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“I greet,” I said with a thick Arabic accent. Between that and my traditional clothes, everything about me screamed tourist.

“Welcome to the Artemis Hyatt!” he said.

“Needing Gizmo.”

He was used to broken-English conversations. “Gizmo? You need a Gizmo?”

“Gizmo.” I nodded. “Needing.”

I could see his thought process. He could try to figure out which reservation I was under, but as a Saudi woman, it would be under my husband’s name. That would take a lot of pantomime and miscommunication to work out. Easier just to set up the Gizmo for me. It’s not like it cost the hotel anything.

“Name?” he said.

I didn’t want to be too eager. I looked at him with confusion.

He patted himself on the chest. “Norton. Norton Spinelli.” Then he pointed to me. “Name?”

“Ah,” I said. I patted my own chest. “Nuha Nejem.”

He typed away on his computer. Yes, there was an account for Nuha Nejem, and no one had linked a Gizmo to it. It all made sense. He pulled a weathered Gizmo from under the counter. It was an older model with the words PROPERTY OF ARTEMIS HYATT stenciled on the back. With a few keystrokes, he got everything set up. Then he handed me the Gizmo and said, “Welcome to Artemis!”

“I thank,” I said with a smile. “I thank many. Moon is much excitement!”

I had a fake identity. Time for Phase Two.

I brought up the map app on my new Gizmo and pretended to navigate with it. Obviously, I didn’t need a map to get around Artemis, but it was all part of my tourist act. I wandered inefficiently across town to the Port of Entry. I carried a big purse, of course. What tourist woman would be without one?

Now for the tricky part.

Everyone knew me at the port. I was there every day and my sparkling personality was hard to forget. That’s not ideal when you’re trying to sneak around. But today I wasn’t Jazz Bashara. I was Nuha Nejem, Saudi tourist.

I headed to the waiting area next to the train airlock and joined a crowd of tourists. All the seats were taken and dozens more people stood around. Several families had obnoxious kids bouncing off the walls. In this case, “bouncing off the walls” is not just a figure of speech. The overstimulated kids were literally bouncing off the walls. Lunar gravity is the worst thing to ever happen to parents.

“This is so cool!” said a dumb blonde to her trust-fund boyfriend. “We’re about to take the moonorail!”

Ugh. Only tourists called it that. It’s not even a monorail! It runs on parallel tracks, just like trains on Earth.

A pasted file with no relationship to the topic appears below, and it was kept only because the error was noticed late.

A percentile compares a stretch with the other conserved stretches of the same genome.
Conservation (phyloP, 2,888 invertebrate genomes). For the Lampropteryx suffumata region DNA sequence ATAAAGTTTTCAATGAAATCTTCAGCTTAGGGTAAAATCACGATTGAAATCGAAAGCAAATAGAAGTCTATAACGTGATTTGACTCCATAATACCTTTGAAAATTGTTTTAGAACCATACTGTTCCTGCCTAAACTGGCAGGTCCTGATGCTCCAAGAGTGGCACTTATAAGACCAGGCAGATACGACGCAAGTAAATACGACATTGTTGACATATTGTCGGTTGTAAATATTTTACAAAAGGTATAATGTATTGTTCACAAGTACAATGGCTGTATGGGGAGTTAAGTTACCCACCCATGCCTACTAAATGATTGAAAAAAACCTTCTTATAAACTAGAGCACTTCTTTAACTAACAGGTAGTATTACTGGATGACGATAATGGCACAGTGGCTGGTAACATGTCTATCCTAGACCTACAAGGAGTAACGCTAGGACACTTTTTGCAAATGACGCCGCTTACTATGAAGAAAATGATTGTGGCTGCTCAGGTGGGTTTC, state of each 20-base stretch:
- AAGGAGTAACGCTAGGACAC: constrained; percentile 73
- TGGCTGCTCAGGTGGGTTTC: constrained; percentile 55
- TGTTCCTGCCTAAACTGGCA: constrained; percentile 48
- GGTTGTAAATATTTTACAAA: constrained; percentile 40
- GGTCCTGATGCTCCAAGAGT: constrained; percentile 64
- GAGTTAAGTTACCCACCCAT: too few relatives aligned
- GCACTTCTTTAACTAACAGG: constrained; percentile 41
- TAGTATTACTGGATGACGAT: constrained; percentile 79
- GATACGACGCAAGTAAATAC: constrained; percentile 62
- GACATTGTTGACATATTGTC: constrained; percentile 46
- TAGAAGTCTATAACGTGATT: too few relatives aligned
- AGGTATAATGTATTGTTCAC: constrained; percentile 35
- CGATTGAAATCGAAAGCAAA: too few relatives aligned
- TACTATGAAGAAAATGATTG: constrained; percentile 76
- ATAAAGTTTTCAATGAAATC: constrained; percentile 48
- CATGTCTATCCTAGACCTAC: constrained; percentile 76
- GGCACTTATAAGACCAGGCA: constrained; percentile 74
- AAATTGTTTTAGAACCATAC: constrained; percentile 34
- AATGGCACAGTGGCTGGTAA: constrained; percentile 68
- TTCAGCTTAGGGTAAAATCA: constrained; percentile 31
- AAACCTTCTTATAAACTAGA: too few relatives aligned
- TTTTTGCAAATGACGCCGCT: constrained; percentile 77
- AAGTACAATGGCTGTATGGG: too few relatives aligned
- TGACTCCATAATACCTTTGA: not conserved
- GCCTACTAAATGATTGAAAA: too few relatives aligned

By the way, we also hate it when people call us “Loonies” or when they call Artemis the “City in Space.” We’re not in space—we’re on the moon. I mean, technically we’re “in space” but so is London.

I digress.

The train finally arrived. I pretended to be enthralled by its approach like everyone else. It was just a single car, not the long-ass trains Earthers are used to. It slowed to a crawl next to the docking port and inched forward until it connected. After a click and a kachunk, the round entry hatch opened up to reveal the conductor.

Shit! It was Raj! He wasn’t supposed to be there! He must have switched shifts with someone.

Raj and I grew up together. We went to the same schools. We were teenagers together. We weren’t close friends or anything, but we saw each other every day for most of our lives. My dress and hijab might not be enough of a disguise.

He stepped through the aperture and adjusted his uniform—a silly, nineteenth-century-style, navy-blue outfit with brass buttons and a conductor’s cap. Giddy folks returning from the Apollo 11 site exited the train. Many of them carried souvenirs from the Visitor Center: lunar modules carved from local rocks, Apollo 11 mission patches, and so on.

Once everyone de-trained, Raj called out in a clear, loud voice, “This is the 2:34 p.m. traaaain to Apollo Eleeeeeven! All aboooooard!” He held out a vintage-looking brass ticket shredder. Of course, there were no paper tickets to shred. It was just decoration surrounding a payment pad.

I closed the niqab a little tighter and walked with a hunch. Maybe if I changed my body language I wouldn’t be as recognizable. Passengers filed past Raj, waved their Gizmos over the shredder, and walked through an antechamber into the train.

He made sure there was only one person in the antechamber at a time. He was sneaky about it, mostly by standing in people’s way. It was easier than explaining, “If there’s a pressure failure, the antechamber door will close. The city will be safe but you’ll die.”

When my turn came, I looked down to avoid eye contact. My Gizmo beeped and popped up a text blurb:


Raj didn’t notice me. I breathed a sigh of relief and stepped into the train.

The seats had all been taken and I was ready to stand for the whole trip, but a tall black guy saw me and stood up. He said something in French and pointed to his seat. A true gentleman! I bowed to him and sat down. I rested my purse in my lap.

Once the last passenger boarded, Raj followed and sealed both antechamber doors along the way. He walked to the front of the train and spoke over the intercom. “Welcome to the Lunar Express! This is the 2:34 p.m. service to the Apollo 11 Visitor Center. Our scheduled arrival time is 3:17 p.m. Please keep your hands and feet inside the vehicle at all times!”

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